Mt. Triglav has three well known valleys on its northeastern side: Krma, Kot and Vrata. Krma and Vrata are the longer ones, both with a cottage along the way. The middle one in between is the shorter Kot valley. There are some parking spots at the end of the road and nothing else. Shortly after you start walking, you cross a riverbed of a torrent. If you walk in the riverbed, you get to a waterfall called Spodnji slap. But the way to the mountains goes left through the forest, and it’s easy to miss the entrance. The way quickly becomes steep and slippery due to wet rocks. Only when you come out of the forest the path gets dry again, though it can get scorching hot in the summer. The first mountain hut you encounter is called Dom Valentina Staniča (2332 m). It’s one of three cottages under Mt. Triglav, the other ones being Planika (2401 m) and Kredarica (2515 m). We stayed at the first one, because we didn’t plan to climb Mt. Triglav, but some other summits in the vicinity. I took some pictures of the night sky, went to sleep for two and a half hours, then we woke up and started climbing Mt. Rjavina (2532 m). It’s always great to walk in the night, surrounded only by rocks, stars and silence. Summer nights also have the ideal temperatures for walking. But true magic starts at dawn. The sky becomes red, orange, yellow, blue and purple, all at the same time. And as that happens, you’re standing on top of a high mountain. It doesn’t get better than that. After sunrise we went back to the hut, ate breakfast and descended via three summits on a mountain ridge above the valley: Mt. Visoka Vrbanova špica (2408 m), Mt. Plesišče (2244 m) and Mt. Spodnja Vrbanova špica (2299 m).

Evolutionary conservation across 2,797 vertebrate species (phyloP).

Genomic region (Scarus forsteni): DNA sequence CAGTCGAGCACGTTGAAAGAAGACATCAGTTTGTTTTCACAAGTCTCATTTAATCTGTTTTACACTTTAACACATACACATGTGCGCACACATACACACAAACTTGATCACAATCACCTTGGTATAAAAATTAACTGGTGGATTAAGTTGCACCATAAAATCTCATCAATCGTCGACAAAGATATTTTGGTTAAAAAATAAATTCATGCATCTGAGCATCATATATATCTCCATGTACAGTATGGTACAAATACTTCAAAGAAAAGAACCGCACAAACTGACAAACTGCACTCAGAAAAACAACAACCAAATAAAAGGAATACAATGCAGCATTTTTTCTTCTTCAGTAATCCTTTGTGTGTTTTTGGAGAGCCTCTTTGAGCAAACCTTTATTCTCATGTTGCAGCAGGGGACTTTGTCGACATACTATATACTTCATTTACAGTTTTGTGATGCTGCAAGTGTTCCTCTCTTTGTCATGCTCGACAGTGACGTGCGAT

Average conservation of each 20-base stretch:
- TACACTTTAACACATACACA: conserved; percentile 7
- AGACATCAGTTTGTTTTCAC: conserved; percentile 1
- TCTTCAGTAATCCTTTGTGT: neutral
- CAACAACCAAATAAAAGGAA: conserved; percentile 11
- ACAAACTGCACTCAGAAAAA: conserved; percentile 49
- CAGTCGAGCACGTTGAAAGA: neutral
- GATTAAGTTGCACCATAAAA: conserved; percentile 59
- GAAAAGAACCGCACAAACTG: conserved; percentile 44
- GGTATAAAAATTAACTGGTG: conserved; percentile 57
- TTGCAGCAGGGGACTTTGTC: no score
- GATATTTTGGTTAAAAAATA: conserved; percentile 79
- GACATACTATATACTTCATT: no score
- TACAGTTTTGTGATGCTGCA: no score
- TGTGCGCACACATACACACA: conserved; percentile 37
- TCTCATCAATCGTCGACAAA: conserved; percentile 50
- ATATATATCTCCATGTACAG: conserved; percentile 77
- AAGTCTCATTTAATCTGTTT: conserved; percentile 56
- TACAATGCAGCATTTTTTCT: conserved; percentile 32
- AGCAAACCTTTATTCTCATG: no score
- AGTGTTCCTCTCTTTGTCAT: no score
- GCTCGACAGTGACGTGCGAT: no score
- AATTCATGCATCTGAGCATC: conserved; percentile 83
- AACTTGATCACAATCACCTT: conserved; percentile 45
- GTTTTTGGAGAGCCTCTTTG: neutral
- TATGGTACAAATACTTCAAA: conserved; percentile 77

This was also my first time using the new Tamron 17-28 mm f/2.8 lens. I like the results, but it has some focusing problems which are hopefuly fixable with a firmware update. Maybe I’ll write a review of the lens, but for that I’ll have to do some more “real world” tests.